When the English Department at Warwick University opened for business in 1965, there were five founder members: George Hunter and C.J. Rawson (who both moved to Yale) and three who stayed the course till they retired in the 1990s: Bill Whitehead, Bill Righter and myself.
Those were pioneering days. We all had to teach things we hadn't expected or weren't prepared to teach. Righter's interests, in some ways so wide, were in others highly selective - not for him the broad-brush epic and medieval foundation courses - and he contrived, with his disarming and civilised charm, to carve for himself early on a highly successful career in those areas where literature and philosophy meet, and in which he was to become an acknowledged authority.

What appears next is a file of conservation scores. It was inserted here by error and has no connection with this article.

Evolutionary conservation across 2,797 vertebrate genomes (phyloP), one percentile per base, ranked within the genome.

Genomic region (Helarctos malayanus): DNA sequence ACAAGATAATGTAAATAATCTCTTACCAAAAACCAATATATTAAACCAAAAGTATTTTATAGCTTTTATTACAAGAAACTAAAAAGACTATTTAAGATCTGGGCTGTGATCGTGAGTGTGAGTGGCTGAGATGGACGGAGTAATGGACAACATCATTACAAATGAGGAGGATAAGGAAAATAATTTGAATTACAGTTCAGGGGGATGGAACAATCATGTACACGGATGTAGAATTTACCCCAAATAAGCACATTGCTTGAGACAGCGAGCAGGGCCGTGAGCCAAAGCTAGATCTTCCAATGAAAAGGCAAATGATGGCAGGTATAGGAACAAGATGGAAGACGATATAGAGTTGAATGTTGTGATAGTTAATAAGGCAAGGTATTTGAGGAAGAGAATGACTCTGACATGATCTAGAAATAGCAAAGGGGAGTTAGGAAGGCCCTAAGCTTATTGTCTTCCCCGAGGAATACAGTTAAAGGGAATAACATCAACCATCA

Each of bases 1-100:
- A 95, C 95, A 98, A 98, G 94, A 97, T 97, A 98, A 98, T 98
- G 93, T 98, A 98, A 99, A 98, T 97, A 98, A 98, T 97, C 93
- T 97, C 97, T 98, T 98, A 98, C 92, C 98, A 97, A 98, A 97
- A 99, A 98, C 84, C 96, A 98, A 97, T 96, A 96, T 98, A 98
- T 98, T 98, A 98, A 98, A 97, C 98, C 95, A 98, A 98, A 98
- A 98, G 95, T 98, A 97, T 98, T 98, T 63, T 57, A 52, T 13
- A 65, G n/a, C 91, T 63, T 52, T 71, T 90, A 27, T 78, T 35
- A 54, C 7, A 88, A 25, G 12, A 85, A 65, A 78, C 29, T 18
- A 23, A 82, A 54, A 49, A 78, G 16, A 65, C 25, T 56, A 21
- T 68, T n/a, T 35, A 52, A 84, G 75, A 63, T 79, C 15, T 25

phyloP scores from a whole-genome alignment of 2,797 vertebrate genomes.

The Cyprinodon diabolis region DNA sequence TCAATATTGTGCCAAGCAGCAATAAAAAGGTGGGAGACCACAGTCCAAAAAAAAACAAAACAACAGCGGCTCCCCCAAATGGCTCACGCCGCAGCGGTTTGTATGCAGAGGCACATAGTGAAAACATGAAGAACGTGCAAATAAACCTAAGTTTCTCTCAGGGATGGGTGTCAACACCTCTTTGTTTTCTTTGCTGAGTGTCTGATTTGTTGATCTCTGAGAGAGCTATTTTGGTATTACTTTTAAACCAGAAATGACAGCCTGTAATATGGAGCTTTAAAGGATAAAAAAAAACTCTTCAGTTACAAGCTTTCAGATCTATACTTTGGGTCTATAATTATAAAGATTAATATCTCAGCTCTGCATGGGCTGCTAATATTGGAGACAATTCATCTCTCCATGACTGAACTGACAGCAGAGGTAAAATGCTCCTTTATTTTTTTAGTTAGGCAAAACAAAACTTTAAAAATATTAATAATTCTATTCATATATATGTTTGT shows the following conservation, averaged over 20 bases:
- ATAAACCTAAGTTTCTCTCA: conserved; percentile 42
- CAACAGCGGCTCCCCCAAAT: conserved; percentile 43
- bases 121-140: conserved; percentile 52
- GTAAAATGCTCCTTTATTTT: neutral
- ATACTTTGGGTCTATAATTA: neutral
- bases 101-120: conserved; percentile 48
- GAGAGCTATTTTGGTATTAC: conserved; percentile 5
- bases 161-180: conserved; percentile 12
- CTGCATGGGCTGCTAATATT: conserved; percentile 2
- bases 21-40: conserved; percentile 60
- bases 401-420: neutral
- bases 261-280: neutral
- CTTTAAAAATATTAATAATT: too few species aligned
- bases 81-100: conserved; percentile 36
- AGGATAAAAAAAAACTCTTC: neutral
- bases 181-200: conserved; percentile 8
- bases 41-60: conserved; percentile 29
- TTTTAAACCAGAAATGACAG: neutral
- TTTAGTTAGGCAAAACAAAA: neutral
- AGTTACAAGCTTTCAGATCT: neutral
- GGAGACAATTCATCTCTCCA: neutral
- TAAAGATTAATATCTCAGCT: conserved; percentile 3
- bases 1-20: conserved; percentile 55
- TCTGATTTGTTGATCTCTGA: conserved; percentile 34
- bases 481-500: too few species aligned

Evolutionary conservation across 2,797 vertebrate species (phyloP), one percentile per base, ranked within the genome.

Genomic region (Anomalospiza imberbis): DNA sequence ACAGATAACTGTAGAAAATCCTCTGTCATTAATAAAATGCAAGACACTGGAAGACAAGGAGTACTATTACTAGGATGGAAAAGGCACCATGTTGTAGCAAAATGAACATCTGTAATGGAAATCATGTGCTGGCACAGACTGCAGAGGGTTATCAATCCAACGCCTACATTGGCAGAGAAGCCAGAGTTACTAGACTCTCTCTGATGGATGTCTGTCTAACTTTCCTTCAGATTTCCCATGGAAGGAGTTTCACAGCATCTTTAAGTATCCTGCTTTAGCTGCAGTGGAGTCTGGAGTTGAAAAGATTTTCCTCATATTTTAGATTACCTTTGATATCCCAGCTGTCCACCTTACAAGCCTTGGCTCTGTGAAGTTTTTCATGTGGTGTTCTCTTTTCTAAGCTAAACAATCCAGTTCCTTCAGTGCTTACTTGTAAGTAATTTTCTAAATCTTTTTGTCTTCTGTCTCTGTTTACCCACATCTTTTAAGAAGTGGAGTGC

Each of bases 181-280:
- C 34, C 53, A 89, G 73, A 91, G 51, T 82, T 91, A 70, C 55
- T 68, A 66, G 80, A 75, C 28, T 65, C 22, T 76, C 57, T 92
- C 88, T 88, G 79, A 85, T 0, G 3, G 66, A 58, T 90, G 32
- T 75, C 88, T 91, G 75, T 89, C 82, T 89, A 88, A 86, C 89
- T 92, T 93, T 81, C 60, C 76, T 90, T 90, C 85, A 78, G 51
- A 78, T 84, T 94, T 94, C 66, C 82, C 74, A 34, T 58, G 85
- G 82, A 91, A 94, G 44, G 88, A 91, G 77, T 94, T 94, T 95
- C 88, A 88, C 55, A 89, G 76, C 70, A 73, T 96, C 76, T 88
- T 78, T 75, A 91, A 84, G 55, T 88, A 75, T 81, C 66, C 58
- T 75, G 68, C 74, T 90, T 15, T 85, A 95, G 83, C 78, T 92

He had, indeed, published his first and influential book, Logic and Criticism (1963), before joining the staff. As the link-man between the two departments of English and philosophy he taught courses involving both disciplines to carefully selected and highly responsive students, many of whom became stars. In other ways, too, Righter stood out among the five of us: not because he was an American (so was Bill Whitehead) but because he had Europeanised himself in the most delightfully Jamesian and cosmopolitan way. He chose to live in London, commuting weekly to Warwick. Consequently he was not always to be found at some of our more tedious meetings. He was conspicuously his own man, and was virtually able to create his own programmes in areas where he was specially qualified. He was an expert in French literature, and throughout his years at Warwick he regularly taught courses in French and English comparative literature, setting side by side, for critical analysis, pairs of poems chosen from the two languages, a technique virtually invented at Warwick. …